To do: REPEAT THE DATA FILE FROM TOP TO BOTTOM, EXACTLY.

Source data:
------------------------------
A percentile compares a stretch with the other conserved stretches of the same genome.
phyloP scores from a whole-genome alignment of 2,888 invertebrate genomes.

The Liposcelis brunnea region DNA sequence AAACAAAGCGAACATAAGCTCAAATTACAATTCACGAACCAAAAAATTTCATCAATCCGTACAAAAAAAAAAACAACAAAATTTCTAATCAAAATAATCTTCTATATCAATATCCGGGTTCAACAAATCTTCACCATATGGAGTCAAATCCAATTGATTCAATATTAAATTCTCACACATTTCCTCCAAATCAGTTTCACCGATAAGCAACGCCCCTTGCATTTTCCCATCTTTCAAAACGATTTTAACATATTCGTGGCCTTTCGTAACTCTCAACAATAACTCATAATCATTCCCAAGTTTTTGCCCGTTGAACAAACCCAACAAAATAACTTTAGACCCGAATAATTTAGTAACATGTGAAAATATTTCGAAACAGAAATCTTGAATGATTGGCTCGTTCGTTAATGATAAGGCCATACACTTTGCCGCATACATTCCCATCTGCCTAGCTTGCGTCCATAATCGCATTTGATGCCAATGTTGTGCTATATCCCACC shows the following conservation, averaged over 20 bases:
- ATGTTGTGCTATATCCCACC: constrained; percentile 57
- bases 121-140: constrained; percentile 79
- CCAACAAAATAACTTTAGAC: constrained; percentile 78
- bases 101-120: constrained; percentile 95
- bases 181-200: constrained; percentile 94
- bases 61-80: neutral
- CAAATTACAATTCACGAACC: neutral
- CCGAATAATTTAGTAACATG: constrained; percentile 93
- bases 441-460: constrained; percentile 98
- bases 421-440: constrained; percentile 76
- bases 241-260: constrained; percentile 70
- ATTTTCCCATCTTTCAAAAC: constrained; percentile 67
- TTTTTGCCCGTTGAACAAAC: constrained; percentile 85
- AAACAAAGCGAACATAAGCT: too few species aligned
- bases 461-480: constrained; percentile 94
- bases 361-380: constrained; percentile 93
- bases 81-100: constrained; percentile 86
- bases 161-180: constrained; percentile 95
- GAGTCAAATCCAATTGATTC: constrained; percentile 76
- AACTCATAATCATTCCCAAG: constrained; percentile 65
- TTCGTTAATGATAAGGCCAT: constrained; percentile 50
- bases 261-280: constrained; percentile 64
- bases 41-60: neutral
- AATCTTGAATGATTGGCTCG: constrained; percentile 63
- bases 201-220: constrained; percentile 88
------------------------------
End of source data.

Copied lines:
A percentile compares a stretch with the other conserved stretches of the same genome.
phyloP scores from a whole-genome alignment of 2,888 invertebrate genomes.

The Liposcelis brunnea region DNA sequence AAACAAAGCGAACATAAGCTCAAATTACAATTCACGAACCAAAAAATTTCATCAATCCGTACAAAAAAAAAAACAACAAAATTTCTAATCAAAATAATCTTCTATATCAATATCCGGGTTCAACAAATCTTCACCATATGGAGTCAAATCCAATTGATTCAATATTAAATTCTCACACATTTCCTCCAAATCAGTTTCACCGATAAGCAACGCCCCTTGCATTTTCCCATCTTTCAAAACGATTTTAACATATTCGTGGCCTTTCGTAACTCTCAACAATAACTCATAATCATTCCCAAGTTTTTGCCCGTTGAACAAACCCAACAAAATAACTTTAGACCCGAATAATTTAGTAACATGTGAAAATATTTCGAAACAGAAATCTTGAATGATTGGCTCGTTCGTTAATGATAAGGCCATACACTTTGCCGCATACATTCCCATCTGCCTAGCTTGCGTCCATAATCGCATTTGATGCCAATGTTGTGCTATATCCCACC shows the following conservation, averaged over 20 bases:
- ATGTTGTGCTATATCCCACC: constrained; percentile 57
- bases 121-140: constrained; percentile 79
- CCAACAAAATAACTTTAGAC: constrained; percentile 78
- bases 101-120: constrained; percentile 95
- bases 181-200: constrained; percentile 94
- bases 61-80: neutral
- CAAATTACAATTCACGAACC: neutral
- CCGAATAATTTAGTAACATG: constrained; percentile 93
- bases 441-460: constrained; percentile 98
- bases 421-440: constrained; percentile 76
- bases 241-260: constrained; percentile 70
- ATTTTCCCATCTTTCAAAAC: constrained; percentile 67
- TTTTTGCCCGTTGAACAAAC: constrained; percentile 85
- AAACAAAGCGAACATAAGCT: too few species aligned
- bases 461-480: constrained; percentile 94
- bases 361-380: constrained; percentile 93
- bases 81-100: constrained; percentile 86
- bases 161-180: constrained; percentile 95
- GAGTCAAATCCAATTGATTC: constrained; percentile 76
- AACTCATAATCATTCCCAAG: constrained; percentile 65
- TTCGTTAATGATAAGGCCAT: constrained; percentile 50
- bases 261-280: constrained; percentile 64
- bases 41-60: neutral
- AATCTTGAATGATTGGCTCG: constrained; percentile 63
- bases 201-220: constrained; percentile 88